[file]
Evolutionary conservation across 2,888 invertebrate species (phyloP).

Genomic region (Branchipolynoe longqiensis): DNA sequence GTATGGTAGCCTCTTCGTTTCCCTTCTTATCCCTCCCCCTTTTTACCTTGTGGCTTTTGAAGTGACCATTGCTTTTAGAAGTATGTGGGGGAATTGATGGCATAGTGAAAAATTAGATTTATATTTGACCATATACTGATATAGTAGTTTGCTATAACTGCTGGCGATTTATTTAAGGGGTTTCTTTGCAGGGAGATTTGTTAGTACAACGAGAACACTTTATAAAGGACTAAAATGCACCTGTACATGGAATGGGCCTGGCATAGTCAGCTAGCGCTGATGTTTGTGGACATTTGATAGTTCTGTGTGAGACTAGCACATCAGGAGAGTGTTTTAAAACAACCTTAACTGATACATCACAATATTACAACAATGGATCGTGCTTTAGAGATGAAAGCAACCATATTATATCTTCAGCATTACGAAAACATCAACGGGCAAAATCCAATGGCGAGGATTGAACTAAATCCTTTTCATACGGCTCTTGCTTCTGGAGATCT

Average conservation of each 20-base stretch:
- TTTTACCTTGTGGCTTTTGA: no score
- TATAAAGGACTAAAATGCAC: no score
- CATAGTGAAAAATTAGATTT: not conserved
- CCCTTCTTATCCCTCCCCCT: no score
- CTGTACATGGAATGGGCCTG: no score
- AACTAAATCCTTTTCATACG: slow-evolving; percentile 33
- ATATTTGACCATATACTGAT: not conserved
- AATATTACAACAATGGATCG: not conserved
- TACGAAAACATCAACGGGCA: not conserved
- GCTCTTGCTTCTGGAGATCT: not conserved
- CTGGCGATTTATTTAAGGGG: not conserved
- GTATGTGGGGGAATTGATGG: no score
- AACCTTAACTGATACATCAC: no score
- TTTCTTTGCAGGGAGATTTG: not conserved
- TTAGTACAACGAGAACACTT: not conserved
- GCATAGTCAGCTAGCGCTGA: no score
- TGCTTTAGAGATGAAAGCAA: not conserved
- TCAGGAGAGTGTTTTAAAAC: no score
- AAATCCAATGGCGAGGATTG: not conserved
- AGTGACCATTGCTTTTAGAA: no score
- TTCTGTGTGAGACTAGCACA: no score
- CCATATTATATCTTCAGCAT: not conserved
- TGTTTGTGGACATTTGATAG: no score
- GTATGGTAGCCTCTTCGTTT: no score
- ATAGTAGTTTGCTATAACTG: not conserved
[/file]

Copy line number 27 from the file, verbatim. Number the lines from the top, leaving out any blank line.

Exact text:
- GTATGGTAGCCTCTTCGTTT: no score